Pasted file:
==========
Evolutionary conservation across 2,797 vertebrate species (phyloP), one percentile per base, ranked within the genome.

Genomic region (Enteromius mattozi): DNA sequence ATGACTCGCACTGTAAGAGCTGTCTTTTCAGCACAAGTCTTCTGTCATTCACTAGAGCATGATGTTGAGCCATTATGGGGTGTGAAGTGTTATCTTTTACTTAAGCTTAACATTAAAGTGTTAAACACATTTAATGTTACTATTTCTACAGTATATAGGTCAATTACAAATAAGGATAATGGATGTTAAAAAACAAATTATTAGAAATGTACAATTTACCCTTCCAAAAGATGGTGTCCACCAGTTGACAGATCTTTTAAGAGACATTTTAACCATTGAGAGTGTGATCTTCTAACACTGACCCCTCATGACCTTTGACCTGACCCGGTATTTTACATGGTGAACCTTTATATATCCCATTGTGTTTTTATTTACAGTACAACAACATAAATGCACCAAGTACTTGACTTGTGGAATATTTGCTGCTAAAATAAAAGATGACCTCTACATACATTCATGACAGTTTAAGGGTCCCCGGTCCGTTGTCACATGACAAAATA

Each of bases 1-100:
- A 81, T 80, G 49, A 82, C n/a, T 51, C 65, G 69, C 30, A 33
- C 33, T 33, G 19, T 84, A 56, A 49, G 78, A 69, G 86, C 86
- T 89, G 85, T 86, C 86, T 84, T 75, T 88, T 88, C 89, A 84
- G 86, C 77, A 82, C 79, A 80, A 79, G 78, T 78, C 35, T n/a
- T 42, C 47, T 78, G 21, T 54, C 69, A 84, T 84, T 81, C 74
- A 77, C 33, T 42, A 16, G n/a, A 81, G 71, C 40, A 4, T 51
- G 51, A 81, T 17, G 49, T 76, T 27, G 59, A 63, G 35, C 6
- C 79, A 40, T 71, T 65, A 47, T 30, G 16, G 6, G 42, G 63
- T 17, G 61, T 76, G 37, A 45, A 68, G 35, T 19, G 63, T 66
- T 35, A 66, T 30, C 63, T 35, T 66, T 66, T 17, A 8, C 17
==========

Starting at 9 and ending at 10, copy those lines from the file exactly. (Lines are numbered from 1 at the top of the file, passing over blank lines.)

- A 77, C 33, T 42, A 16, G n/a, A 81, G 71, C 40, A 4, T 51
- G 51, A 81, T 17, G 49, T 76, T 27, G 59, A 63, G 35, C 6